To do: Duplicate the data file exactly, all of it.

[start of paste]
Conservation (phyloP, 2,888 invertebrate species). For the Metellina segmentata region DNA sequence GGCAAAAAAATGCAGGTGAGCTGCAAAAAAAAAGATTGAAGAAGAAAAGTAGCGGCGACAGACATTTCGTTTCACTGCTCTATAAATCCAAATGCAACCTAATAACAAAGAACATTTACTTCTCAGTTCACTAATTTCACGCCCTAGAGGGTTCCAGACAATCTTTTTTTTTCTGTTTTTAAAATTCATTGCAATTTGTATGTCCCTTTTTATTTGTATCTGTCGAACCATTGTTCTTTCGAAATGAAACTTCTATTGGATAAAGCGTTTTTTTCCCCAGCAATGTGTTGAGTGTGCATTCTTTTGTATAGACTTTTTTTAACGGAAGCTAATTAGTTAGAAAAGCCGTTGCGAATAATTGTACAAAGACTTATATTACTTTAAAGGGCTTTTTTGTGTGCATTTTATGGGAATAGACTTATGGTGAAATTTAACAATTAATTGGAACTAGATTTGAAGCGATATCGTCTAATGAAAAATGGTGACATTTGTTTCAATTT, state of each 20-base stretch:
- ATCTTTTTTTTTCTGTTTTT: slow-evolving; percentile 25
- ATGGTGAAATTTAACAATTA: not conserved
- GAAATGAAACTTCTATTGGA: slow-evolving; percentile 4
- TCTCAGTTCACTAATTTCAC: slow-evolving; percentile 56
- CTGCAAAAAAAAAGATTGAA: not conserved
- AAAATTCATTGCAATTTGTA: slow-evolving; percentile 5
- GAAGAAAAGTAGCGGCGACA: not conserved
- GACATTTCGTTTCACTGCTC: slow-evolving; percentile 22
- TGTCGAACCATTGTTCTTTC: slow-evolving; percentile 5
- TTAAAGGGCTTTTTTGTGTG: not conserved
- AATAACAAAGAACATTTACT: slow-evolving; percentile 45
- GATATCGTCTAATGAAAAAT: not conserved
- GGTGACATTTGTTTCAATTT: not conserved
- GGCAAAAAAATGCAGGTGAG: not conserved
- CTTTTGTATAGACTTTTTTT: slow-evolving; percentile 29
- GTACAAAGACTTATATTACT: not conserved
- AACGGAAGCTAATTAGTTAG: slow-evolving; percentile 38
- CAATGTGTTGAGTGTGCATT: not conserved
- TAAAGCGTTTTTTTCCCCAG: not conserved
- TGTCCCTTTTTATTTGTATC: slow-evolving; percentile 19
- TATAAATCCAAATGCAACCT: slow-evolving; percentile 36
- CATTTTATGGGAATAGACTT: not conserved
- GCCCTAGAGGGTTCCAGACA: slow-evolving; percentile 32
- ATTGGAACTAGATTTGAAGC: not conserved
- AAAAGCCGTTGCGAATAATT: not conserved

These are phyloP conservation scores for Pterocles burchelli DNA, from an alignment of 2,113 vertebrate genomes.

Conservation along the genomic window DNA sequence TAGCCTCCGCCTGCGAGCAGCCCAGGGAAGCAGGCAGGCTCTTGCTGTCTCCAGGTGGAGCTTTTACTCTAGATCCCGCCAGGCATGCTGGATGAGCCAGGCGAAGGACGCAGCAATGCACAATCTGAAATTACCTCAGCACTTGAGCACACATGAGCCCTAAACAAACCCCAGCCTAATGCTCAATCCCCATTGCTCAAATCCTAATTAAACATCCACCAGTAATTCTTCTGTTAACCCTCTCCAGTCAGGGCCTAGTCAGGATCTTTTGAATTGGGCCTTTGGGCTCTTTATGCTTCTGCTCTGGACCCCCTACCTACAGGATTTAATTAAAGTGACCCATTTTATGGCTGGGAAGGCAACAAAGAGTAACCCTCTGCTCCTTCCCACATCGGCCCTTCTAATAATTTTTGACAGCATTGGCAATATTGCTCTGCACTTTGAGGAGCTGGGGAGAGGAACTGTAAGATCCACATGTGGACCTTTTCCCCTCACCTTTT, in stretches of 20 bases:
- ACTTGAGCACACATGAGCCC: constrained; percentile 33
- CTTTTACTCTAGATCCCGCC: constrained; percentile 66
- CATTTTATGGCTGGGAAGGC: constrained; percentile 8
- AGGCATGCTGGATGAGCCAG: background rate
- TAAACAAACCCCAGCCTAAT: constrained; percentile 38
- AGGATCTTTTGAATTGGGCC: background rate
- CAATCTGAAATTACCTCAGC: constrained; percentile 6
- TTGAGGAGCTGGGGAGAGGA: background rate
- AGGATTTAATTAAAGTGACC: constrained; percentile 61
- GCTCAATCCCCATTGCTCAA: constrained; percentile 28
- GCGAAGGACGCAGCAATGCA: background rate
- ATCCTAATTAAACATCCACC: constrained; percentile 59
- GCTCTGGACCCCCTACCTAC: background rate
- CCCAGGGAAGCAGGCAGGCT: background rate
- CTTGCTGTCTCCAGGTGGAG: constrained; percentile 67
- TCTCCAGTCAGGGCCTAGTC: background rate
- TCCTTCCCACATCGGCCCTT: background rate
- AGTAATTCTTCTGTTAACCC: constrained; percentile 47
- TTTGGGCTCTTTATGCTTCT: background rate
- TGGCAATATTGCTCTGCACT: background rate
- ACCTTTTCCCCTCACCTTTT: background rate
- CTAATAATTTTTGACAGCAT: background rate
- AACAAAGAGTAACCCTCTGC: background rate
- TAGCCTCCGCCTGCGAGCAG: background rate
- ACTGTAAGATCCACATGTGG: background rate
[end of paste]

Conservation (phyloP, 2,888 invertebrate species). For the Metellina segmentata region DNA sequence GGCAAAAAAATGCAGGTGAGCTGCAAAAAAAAAGATTGAAGAAGAAAAGTAGCGGCGACAGACATTTCGTTTCACTGCTCTATAAATCCAAATGCAACCTAATAACAAAGAACATTTACTTCTCAGTTCACTAATTTCACGCCCTAGAGGGTTCCAGACAATCTTTTTTTTTCTGTTTTTAAAATTCATTGCAATTTGTATGTCCCTTTTTATTTGTATCTGTCGAACCATTGTTCTTTCGAAATGAAACTTCTATTGGATAAAGCGTTTTTTTCCCCAGCAATGTGTTGAGTGTGCATTCTTTTGTATAGACTTTTTTTAACGGAAGCTAATTAGTTAGAAAAGCCGTTGCGAATAATTGTACAAAGACTTATATTACTTTAAAGGGCTTTTTTGTGTGCATTTTATGGGAATAGACTTATGGTGAAATTTAACAATTAATTGGAACTAGATTTGAAGCGATATCGTCTAATGAAAAATGGTGACATTTGTTTCAATTT, state of each 20-base stretch:
- ATCTTTTTTTTTCTGTTTTT: slow-evolving; percentile 25
- ATGGTGAAATTTAACAATTA: not conserved
- GAAATGAAACTTCTATTGGA: slow-evolving; percentile 4
- TCTCAGTTCACTAATTTCAC: slow-evolving; percentile 56
- CTGCAAAAAAAAAGATTGAA: not conserved
- AAAATTCATTGCAATTTGTA: slow-evolving; percentile 5
- GAAGAAAAGTAGCGGCGACA: not conserved
- GACATTTCGTTTCACTGCTC: slow-evolving; percentile 22
- TGTCGAACCATTGTTCTTTC: slow-evolving; percentile 5
- TTAAAGGGCTTTTTTGTGTG: not conserved
- AATAACAAAGAACATTTACT: slow-evolving; percentile 45
- GATATCGTCTAATGAAAAAT: not conserved
- GGTGACATTTGTTTCAATTT: not conserved
- GGCAAAAAAATGCAGGTGAG: not conserved
- CTTTTGTATAGACTTTTTTT: slow-evolving; percentile 29
- GTACAAAGACTTATATTACT: not conserved
- AACGGAAGCTAATTAGTTAG: slow-evolving; percentile 38
- CAATGTGTTGAGTGTGCATT: not conserved
- TAAAGCGTTTTTTTCCCCAG: not conserved
- TGTCCCTTTTTATTTGTATC: slow-evolving; percentile 19
- TATAAATCCAAATGCAACCT: slow-evolving; percentile 36
- CATTTTATGGGAATAGACTT: not conserved
- GCCCTAGAGGGTTCCAGACA: slow-evolving; percentile 32
- ATTGGAACTAGATTTGAAGC: not conserved
- AAAAGCCGTTGCGAATAATT: not conserved

These are phyloP conservation scores for Pterocles burchelli DNA, from an alignment of 2,113 vertebrate genomes.

Conservation along the genomic window DNA sequence TAGCCTCCGCCTGCGAGCAGCCCAGGGAAGCAGGCAGGCTCTTGCTGTCTCCAGGTGGAGCTTTTACTCTAGATCCCGCCAGGCATGCTGGATGAGCCAGGCGAAGGACGCAGCAATGCACAATCTGAAATTACCTCAGCACTTGAGCACACATGAGCCCTAAACAAACCCCAGCCTAATGCTCAATCCCCATTGCTCAAATCCTAATTAAACATCCACCAGTAATTCTTCTGTTAACCCTCTCCAGTCAGGGCCTAGTCAGGATCTTTTGAATTGGGCCTTTGGGCTCTTTATGCTTCTGCTCTGGACCCCCTACCTACAGGATTTAATTAAAGTGACCCATTTTATGGCTGGGAAGGCAACAAAGAGTAACCCTCTGCTCCTTCCCACATCGGCCCTTCTAATAATTTTTGACAGCATTGGCAATATTGCTCTGCACTTTGAGGAGCTGGGGAGAGGAACTGTAAGATCCACATGTGGACCTTTTCCCCTCACCTTTT, in stretches of 20 bases:
- ACTTGAGCACACATGAGCCC: constrained; percentile 33
- CTTTTACTCTAGATCCCGCC: constrained; percentile 66
- CATTTTATGGCTGGGAAGGC: constrained; percentile 8
- AGGCATGCTGGATGAGCCAG: background rate
- TAAACAAACCCCAGCCTAAT: constrained; percentile 38
- AGGATCTTTTGAATTGGGCC: background rate
- CAATCTGAAATTACCTCAGC: constrained; percentile 6
- TTGAGGAGCTGGGGAGAGGA: background rate
- AGGATTTAATTAAAGTGACC: constrained; percentile 61
- GCTCAATCCCCATTGCTCAA: constrained; percentile 28
- GCGAAGGACGCAGCAATGCA: background rate
- ATCCTAATTAAACATCCACC: constrained; percentile 59
- GCTCTGGACCCCCTACCTAC: background rate
- CCCAGGGAAGCAGGCAGGCT: background rate
- CTTGCTGTCTCCAGGTGGAG: constrained; percentile 67
- TCTCCAGTCAGGGCCTAGTC: background rate
- TCCTTCCCACATCGGCCCTT: background rate
- AGTAATTCTTCTGTTAACCC: constrained; percentile 47
- TTTGGGCTCTTTATGCTTCT: background rate
- TGGCAATATTGCTCTGCACT: background rate
- ACCTTTTCCCCTCACCTTTT: background rate
- CTAATAATTTTTGACAGCAT: background rate
- AACAAAGAGTAACCCTCTGC: background rate
- TAGCCTCCGCCTGCGAGCAG: background rate
- ACTGTAAGATCCACATGTGG: background rate